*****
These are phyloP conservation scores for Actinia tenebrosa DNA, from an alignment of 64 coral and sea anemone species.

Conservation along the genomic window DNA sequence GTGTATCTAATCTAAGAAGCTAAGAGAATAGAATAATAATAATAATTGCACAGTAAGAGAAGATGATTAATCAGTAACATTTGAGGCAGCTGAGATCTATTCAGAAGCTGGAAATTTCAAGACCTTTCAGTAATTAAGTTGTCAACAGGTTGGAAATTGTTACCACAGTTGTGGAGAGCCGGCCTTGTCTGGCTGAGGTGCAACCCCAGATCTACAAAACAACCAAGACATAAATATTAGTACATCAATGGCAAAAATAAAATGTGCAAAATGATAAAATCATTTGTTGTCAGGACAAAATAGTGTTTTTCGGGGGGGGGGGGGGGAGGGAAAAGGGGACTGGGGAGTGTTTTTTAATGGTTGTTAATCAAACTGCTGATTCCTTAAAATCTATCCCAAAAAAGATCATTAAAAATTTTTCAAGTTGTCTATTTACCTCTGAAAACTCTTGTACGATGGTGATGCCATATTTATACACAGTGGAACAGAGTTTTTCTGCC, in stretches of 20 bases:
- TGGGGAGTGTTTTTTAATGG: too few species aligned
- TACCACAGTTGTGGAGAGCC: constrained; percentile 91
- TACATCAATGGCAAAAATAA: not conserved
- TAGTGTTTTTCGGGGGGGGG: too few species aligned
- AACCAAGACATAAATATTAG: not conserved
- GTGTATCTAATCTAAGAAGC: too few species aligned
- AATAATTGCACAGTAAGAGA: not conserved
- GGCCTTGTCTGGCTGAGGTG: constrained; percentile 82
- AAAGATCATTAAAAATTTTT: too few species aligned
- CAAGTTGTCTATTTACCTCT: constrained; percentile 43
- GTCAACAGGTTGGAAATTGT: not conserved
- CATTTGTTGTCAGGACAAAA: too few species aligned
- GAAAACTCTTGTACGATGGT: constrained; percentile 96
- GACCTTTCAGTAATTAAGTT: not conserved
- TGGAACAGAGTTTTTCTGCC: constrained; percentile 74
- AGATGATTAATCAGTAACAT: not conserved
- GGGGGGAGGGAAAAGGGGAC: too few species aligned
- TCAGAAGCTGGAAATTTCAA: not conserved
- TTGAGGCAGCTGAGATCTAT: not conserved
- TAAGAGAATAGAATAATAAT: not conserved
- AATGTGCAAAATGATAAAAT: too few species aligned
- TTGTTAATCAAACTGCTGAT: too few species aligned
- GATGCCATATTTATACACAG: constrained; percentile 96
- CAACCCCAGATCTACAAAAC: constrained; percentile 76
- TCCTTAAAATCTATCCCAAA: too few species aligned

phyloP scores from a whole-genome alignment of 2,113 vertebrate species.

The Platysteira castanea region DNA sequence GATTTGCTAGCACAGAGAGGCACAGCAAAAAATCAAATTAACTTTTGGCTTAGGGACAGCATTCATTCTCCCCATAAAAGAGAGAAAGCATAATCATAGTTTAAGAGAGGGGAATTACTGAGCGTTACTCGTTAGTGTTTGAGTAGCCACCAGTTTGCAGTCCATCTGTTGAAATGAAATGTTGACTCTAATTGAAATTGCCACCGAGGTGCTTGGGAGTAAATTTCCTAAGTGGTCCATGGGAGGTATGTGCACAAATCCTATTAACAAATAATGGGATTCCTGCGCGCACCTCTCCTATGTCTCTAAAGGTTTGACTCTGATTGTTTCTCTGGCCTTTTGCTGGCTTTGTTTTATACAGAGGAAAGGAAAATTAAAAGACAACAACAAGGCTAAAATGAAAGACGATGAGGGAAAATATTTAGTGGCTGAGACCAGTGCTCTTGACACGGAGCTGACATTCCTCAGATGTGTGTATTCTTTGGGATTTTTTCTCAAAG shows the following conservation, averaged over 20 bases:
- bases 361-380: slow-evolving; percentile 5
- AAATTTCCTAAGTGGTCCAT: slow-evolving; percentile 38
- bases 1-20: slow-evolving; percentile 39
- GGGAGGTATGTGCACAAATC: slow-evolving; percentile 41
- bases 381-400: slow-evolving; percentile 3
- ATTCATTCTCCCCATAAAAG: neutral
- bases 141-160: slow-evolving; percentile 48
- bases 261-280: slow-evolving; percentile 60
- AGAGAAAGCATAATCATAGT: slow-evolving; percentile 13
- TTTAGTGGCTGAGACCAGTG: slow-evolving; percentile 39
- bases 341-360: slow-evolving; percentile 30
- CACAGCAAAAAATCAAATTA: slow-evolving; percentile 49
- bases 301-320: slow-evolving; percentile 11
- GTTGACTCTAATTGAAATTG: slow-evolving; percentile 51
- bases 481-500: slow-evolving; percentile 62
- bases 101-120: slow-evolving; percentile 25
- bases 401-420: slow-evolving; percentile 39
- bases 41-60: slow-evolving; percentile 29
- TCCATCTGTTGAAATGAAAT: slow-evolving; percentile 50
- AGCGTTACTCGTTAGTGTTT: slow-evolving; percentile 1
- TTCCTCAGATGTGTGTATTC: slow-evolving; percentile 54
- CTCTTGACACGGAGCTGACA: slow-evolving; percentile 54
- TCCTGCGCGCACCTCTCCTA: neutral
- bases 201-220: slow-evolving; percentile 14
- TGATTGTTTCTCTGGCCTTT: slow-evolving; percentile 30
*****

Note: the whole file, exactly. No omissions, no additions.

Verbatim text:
These are phyloP conservation scores for Actinia tenebrosa DNA, from an alignment of 64 coral and sea anemone species.

Conservation along the genomic window DNA sequence GTGTATCTAATCTAAGAAGCTAAGAGAATAGAATAATAATAATAATTGCACAGTAAGAGAAGATGATTAATCAGTAACATTTGAGGCAGCTGAGATCTATTCAGAAGCTGGAAATTTCAAGACCTTTCAGTAATTAAGTTGTCAACAGGTTGGAAATTGTTACCACAGTTGTGGAGAGCCGGCCTTGTCTGGCTGAGGTGCAACCCCAGATCTACAAAACAACCAAGACATAAATATTAGTACATCAATGGCAAAAATAAAATGTGCAAAATGATAAAATCATTTGTTGTCAGGACAAAATAGTGTTTTTCGGGGGGGGGGGGGGGAGGGAAAAGGGGACTGGGGAGTGTTTTTTAATGGTTGTTAATCAAACTGCTGATTCCTTAAAATCTATCCCAAAAAAGATCATTAAAAATTTTTCAAGTTGTCTATTTACCTCTGAAAACTCTTGTACGATGGTGATGCCATATTTATACACAGTGGAACAGAGTTTTTCTGCC, in stretches of 20 bases:
- TGGGGAGTGTTTTTTAATGG: too few species aligned
- TACCACAGTTGTGGAGAGCC: constrained; percentile 91
- TACATCAATGGCAAAAATAA: not conserved
- TAGTGTTTTTCGGGGGGGGG: too few species aligned
- AACCAAGACATAAATATTAG: not conserved
- GTGTATCTAATCTAAGAAGC: too few species aligned
- AATAATTGCACAGTAAGAGA: not conserved
- GGCCTTGTCTGGCTGAGGTG: constrained; percentile 82
- AAAGATCATTAAAAATTTTT: too few species aligned
- CAAGTTGTCTATTTACCTCT: constrained; percentile 43
- GTCAACAGGTTGGAAATTGT: not conserved
- CATTTGTTGTCAGGACAAAA: too few species aligned
- GAAAACTCTTGTACGATGGT: constrained; percentile 96
- GACCTTTCAGTAATTAAGTT: not conserved
- TGGAACAGAGTTTTTCTGCC: constrained; percentile 74
- AGATGATTAATCAGTAACAT: not conserved
- GGGGGGAGGGAAAAGGGGAC: too few species aligned
- TCAGAAGCTGGAAATTTCAA: not conserved
- TTGAGGCAGCTGAGATCTAT: not conserved
- TAAGAGAATAGAATAATAAT: not conserved
- AATGTGCAAAATGATAAAAT: too few species aligned
- TTGTTAATCAAACTGCTGAT: too few species aligned
- GATGCCATATTTATACACAG: constrained; percentile 96
- CAACCCCAGATCTACAAAAC: constrained; percentile 76
- TCCTTAAAATCTATCCCAAA: too few species aligned

phyloP scores from a whole-genome alignment of 2,113 vertebrate species.

The Platysteira castanea region DNA sequence GATTTGCTAGCACAGAGAGGCACAGCAAAAAATCAAATTAACTTTTGGCTTAGGGACAGCATTCATTCTCCCCATAAAAGAGAGAAAGCATAATCATAGTTTAAGAGAGGGGAATTACTGAGCGTTACTCGTTAGTGTTTGAGTAGCCACCAGTTTGCAGTCCATCTGTTGAAATGAAATGTTGACTCTAATTGAAATTGCCACCGAGGTGCTTGGGAGTAAATTTCCTAAGTGGTCCATGGGAGGTATGTGCACAAATCCTATTAACAAATAATGGGATTCCTGCGCGCACCTCTCCTATGTCTCTAAAGGTTTGACTCTGATTGTTTCTCTGGCCTTTTGCTGGCTTTGTTTTATACAGAGGAAAGGAAAATTAAAAGACAACAACAAGGCTAAAATGAAAGACGATGAGGGAAAATATTTAGTGGCTGAGACCAGTGCTCTTGACACGGAGCTGACATTCCTCAGATGTGTGTATTCTTTGGGATTTTTTCTCAAAG shows the following conservation, averaged over 20 bases:
- bases 361-380: slow-evolving; percentile 5
- AAATTTCCTAAGTGGTCCAT: slow-evolving; percentile 38
- bases 1-20: slow-evolving; percentile 39
- GGGAGGTATGTGCACAAATC: slow-evolving; percentile 41
- bases 381-400: slow-evolving; percentile 3
- ATTCATTCTCCCCATAAAAG: neutral
- bases 141-160: slow-evolving; percentile 48
- bases 261-280: slow-evolving; percentile 60
- AGAGAAAGCATAATCATAGT: slow-evolving; percentile 13
- TTTAGTGGCTGAGACCAGTG: slow-evolving; percentile 39
- bases 341-360: slow-evolving; percentile 30
- CACAGCAAAAAATCAAATTA: slow-evolving; percentile 49
- bases 301-320: slow-evolving; percentile 11
- GTTGACTCTAATTGAAATTG: slow-evolving; percentile 51
- bases 481-500: slow-evolving; percentile 62
- bases 101-120: slow-evolving; percentile 25
- bases 401-420: slow-evolving; percentile 39
- bases 41-60: slow-evolving; percentile 29
- TCCATCTGTTGAAATGAAAT: slow-evolving; percentile 50
- AGCGTTACTCGTTAGTGTTT: slow-evolving; percentile 1
- TTCCTCAGATGTGTGTATTC: slow-evolving; percentile 54
- CTCTTGACACGGAGCTGACA: slow-evolving; percentile 54
- TCCTGCGCGCACCTCTCCTA: neutral
- bases 201-220: slow-evolving; percentile 14
- TGATTGTTTCTCTGGCCTTT: slow-evolving; percentile 30